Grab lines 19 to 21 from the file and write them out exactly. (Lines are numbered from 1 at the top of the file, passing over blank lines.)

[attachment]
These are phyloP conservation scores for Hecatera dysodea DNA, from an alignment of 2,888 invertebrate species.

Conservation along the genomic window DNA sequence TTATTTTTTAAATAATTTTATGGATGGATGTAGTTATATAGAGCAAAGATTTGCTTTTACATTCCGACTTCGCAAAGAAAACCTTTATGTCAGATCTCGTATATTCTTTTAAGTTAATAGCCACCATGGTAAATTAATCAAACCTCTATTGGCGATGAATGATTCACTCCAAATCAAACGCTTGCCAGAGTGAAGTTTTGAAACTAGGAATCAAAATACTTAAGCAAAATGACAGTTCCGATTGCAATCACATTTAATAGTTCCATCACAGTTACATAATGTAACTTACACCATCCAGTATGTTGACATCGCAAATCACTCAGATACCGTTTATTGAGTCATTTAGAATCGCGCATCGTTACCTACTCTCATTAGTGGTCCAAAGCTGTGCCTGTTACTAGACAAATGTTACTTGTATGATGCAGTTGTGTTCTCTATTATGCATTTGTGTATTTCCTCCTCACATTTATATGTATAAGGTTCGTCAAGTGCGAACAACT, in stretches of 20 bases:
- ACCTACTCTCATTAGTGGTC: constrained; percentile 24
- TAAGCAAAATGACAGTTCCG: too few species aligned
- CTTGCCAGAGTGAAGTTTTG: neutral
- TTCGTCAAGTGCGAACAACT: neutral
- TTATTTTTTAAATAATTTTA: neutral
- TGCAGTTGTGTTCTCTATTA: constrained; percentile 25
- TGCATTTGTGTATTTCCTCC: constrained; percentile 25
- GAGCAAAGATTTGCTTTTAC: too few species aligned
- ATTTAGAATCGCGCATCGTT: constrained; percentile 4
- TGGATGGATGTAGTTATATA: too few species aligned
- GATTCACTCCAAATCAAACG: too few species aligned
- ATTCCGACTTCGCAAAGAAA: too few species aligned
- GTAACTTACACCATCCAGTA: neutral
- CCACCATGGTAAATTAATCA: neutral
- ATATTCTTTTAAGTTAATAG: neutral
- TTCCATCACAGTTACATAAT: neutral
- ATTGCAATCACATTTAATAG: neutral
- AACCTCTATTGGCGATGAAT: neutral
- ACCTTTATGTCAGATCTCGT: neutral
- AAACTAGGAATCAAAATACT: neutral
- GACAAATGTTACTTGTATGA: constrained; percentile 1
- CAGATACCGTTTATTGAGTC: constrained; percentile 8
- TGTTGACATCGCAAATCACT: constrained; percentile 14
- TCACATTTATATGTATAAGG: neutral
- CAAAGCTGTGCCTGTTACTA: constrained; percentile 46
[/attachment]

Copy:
- ATTGCAATCACATTTAATAG: neutral
- AACCTCTATTGGCGATGAAT: neutral
- ACCTTTATGTCAGATCTCGT: neutral